Tuesday 1st October 2019

My husband and I have recently returned from a wonderful trip to the USA. We visited places I had been before—the Teton Mountains, Yellowstone National Park, Durango-Silverton Railway, Mesa Verde, Monument Valley, Flagstaff and finished in San Diego with a couple of days at Balboa Park and the Zoo. But these were all new sites to my British husband and it was a real pleasure showing him places I've visited and love.

We did a lot of driving—endless miles through prairies with the promise of mountains in the distance, desert landscapes with cactus and rock, snow-capped peaks, forests, many thinned by fires, stunning waterfalls, and sparkling rivers. It was a magical time. I loved the driving, where the lack of any buildings, and a lot of the time the lack of any traffic allows your mind to wander (if you are the passenger!). And sometimes when you are driving along your mind remains empty—you become one with the landscape. It becomes a spiritual moment, and I was lucky that with my husband sharing the driving, I was able to have many of these moments—possibly the closest I have ever come to mindlessness or meditation.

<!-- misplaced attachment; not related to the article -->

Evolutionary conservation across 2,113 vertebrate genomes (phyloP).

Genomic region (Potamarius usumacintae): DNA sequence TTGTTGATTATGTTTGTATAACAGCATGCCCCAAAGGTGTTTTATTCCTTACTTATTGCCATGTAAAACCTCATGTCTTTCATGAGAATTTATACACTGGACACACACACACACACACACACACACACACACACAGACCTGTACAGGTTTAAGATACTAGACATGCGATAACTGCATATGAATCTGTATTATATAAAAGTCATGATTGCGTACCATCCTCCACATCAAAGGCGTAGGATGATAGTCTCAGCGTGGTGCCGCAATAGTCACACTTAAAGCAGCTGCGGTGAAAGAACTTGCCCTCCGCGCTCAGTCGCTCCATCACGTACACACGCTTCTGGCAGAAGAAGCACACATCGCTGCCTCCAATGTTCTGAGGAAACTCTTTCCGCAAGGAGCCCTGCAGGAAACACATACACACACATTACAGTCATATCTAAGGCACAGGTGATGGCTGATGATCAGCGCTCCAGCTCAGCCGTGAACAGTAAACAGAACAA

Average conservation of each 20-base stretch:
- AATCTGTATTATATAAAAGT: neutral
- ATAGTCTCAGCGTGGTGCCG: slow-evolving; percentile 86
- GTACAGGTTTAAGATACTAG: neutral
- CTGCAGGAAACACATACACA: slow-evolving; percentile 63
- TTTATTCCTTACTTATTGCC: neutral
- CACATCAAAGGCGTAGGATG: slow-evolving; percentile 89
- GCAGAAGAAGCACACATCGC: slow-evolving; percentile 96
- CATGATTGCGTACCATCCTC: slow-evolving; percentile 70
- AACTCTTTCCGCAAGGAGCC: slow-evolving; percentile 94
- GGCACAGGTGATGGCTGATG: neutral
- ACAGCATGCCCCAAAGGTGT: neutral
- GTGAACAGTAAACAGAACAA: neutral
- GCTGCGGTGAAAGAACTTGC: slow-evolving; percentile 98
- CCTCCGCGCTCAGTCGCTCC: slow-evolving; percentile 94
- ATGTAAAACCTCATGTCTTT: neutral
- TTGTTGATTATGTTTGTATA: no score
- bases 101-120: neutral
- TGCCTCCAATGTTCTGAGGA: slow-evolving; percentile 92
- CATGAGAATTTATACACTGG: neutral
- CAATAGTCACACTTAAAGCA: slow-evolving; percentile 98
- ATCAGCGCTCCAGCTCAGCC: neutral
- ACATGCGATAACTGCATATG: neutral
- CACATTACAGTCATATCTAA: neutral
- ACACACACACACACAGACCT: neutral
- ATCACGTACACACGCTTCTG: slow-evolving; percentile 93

The book material flourished. Every place seemed to create a story—with new characters and ideas for plots. Most of these will rattle around in my head, maybe wake me up in the middle of the night, and maybe get noted down in my 'New Book Ideas' file. And maybe it will be forgotten, tucked so far into that file box in my head it will never be retrieved.

I loved the openness of the west, the emptiness that lets me think—or not. I felt a strong connection with these spaces—the quiet night with its billions of stars, the mountains, particularly the Tetons, with their spires lifting into the sky like silent cathedrals, the red rocks of the desert. We enjoyed observing a lot of wild animal—bears, bison, deer, antelope, mountain goats, elk. There is something that speaks to my soul when I see wildlife—whether it's a bird or a bison—it's another connection with our earth.

The last time I was in Yellowstone was in 1989 (a year after the 'big fire'). God only knows if I will ever go there again. I tried not to think about the possibility of never returning—after all, there are a lot of places we want to visit. But I can't think of many places that will touch my heart and soul quite to the extent this journey did. I was very privileged to make this trip. I won't ever forget it.